If A Tree Falls In The Forest by Shamoun Murtza


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I’ll start with the disclaimer that I am not a Ph.D. My formal education in Physics reached its zenith with my concentration in Applied Physics for my bachelor’s degree. But I never stopped searching for the truth, about the nature of our universe. Listen at your own risk, you have been warned.

If a tree falls in the forest, and there is no one there, does it make a sound? I say, not only does it not make a sound, but it doesn’t even fall. The classical view of the universe is that it exists and that we, as tiny parts of that universe, observe it. But what if it’s the other way around? What if it exists because we observe it? I think that might be the case. My theory of reality aligns with the idea that we live in a simulated world.

The simulated world theory is not unique. It recently got some media attention when Elon Musk shared his belief in it. But does the simulated nature of reality manifest itself in observable physical phenomenon? This is the question I’ve striven to answer for a few years now.

Early on in my quest to identify signs of a simulated universe, I realized that my approach would have to be in the spirit of thought experiments, but what surprised me, was how quickly it became more of a philosophical paradigm shift that led me to the proverbial light at the end of the tunnel.

First let us identify known physical behaviors that are somewhat odd and not perfectly understood. If we can explain them with a new theory, then that theory has some legs.

Let’s focus on Modern Physics. It turns out that while Newtonian physics is great when dealing with relatively slow speeds and average masses, it does not work well when dealing with very small and fast particles. Let’s look more closely at the theory of Special Relativity as proposed by Einstein, in 1905.

The theory of Special Relativity relates to the structure of spacetime. We will home in on time dilation and the finite nature of maximum speed.

Time dilation means that by moving, an object’s time slows down relative to an observer. The faster you move the more pronounced the effect. One way to think about it, is that there is no ‘now.’ Every time we move, the time in our frameset is slightly different from anything that did not move with us. Our ‘now’ is different from everyone else’s. We all live in our own time bubbles. Our perception of spacetime is constantly changing relative to others and is unique to us.

The theory of special relativity states that no object can move faster than the speed of light. Indeed, even attaining the speed of light is not possible without breaking some of the theory’s math. This results in mathematical abominations like an undefined value for time. Go faster than light, and your time will become imaginary – as in a complex number.

I submit, that reality is instantiated in realtime from the perspective of the observer at the speed of light. This means that nothing actually exists.

Shamoun Murtza
If A Tree Falls In The Forest

Here comes the new think. I always perceived myself to be part of an immense universe, that I shared with all creation across space and time; reality existed and I perceived it, by interacting with mass and energy – like light, waves, and different particles. I was just an observer getting input from my environment, and then interpreting it to create my reality, inside my own mind’s eye. But what it if this was not the case? What if it was the other way around? Maybe reality is calculated in real-time because I am here to observe it. Datum, like electromagnetic waves, photons, and matter are computed from my point of view by some entity – let’s call it nature itself. Everything feels real, but it is actually virtual. Nothing is there unless it’s being observed.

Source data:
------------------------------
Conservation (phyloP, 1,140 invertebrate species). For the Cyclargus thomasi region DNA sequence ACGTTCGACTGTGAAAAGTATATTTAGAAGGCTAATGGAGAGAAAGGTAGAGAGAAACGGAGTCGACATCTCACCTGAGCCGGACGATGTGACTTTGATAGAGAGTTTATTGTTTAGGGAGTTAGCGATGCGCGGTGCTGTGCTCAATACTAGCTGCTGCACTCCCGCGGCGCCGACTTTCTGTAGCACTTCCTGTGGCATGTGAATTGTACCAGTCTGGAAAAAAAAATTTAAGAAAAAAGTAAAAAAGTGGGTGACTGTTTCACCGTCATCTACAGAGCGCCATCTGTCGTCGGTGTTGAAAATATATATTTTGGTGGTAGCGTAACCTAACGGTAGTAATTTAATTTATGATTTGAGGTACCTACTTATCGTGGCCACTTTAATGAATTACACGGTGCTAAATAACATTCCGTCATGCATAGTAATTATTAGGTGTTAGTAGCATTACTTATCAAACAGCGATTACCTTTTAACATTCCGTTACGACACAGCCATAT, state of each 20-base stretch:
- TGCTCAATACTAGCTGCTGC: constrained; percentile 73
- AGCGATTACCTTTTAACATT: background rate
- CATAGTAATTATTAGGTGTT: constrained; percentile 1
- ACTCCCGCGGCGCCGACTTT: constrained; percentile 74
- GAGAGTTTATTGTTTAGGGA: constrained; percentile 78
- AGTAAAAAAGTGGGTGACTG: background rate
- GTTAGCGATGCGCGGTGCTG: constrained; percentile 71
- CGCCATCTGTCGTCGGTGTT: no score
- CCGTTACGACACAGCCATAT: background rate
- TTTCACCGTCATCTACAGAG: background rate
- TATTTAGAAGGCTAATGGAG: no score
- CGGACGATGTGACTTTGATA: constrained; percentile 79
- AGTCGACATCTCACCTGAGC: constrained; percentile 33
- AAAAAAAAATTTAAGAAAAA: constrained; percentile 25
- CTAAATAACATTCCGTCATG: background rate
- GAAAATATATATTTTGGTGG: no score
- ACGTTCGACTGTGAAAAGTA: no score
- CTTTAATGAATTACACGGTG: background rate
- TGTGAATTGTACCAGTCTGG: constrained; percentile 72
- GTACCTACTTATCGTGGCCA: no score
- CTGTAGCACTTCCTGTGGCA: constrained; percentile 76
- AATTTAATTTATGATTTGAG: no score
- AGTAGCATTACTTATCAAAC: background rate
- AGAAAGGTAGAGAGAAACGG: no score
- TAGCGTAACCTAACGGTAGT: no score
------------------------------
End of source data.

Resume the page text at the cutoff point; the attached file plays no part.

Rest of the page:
The concept of a simulated universe opened new venues of thought in my mind and led me to postulate that I indeed might have had it all wrong before.

I submit, that reality is instantiated in realtime from the perspective of the observer at the speed of light. This means that nothing actually exists. But rather reality is calculated starting from the position of the observer and emanating outwards at the speed of light.

This calculation of reality would need to happen constantly and from every observers’ point of view. I know, how could anything calculate that much information? It boggles the mind. But probably not much more than an iPhone would confound someone from 200 years ago. The question is does this fit with the observed phenomena we just talked about? Let’s take a look.

If reality is created at the speed of light nothing can travel faster than it, because if it did it would end up in spacetime that has not been rendered yet. I can’t be somewhere I can’t see. Time dilation would come about because as you move, the particular version of reality you are observing would have gotten out of sync with an observer’s version of reality.

There is more to the physics of this reality, but what of its philosophical implications. Maybe, just maybe, we are each the center of our own universe, quite literally. We create our own reality, our own truth. As we move through life, we define our own time, our own space, and diverge from each other becoming more and more entrenched in our own world. That does not mean that we don’t see each other and intersect with each other’s reality – but we do so from our own time, and our own space. Only to move on and experience the world of our own creation.

Descartes got it wrong when he wrote “I think therefore I am.” Maybe, just maybe, “I am, therefore it is.”

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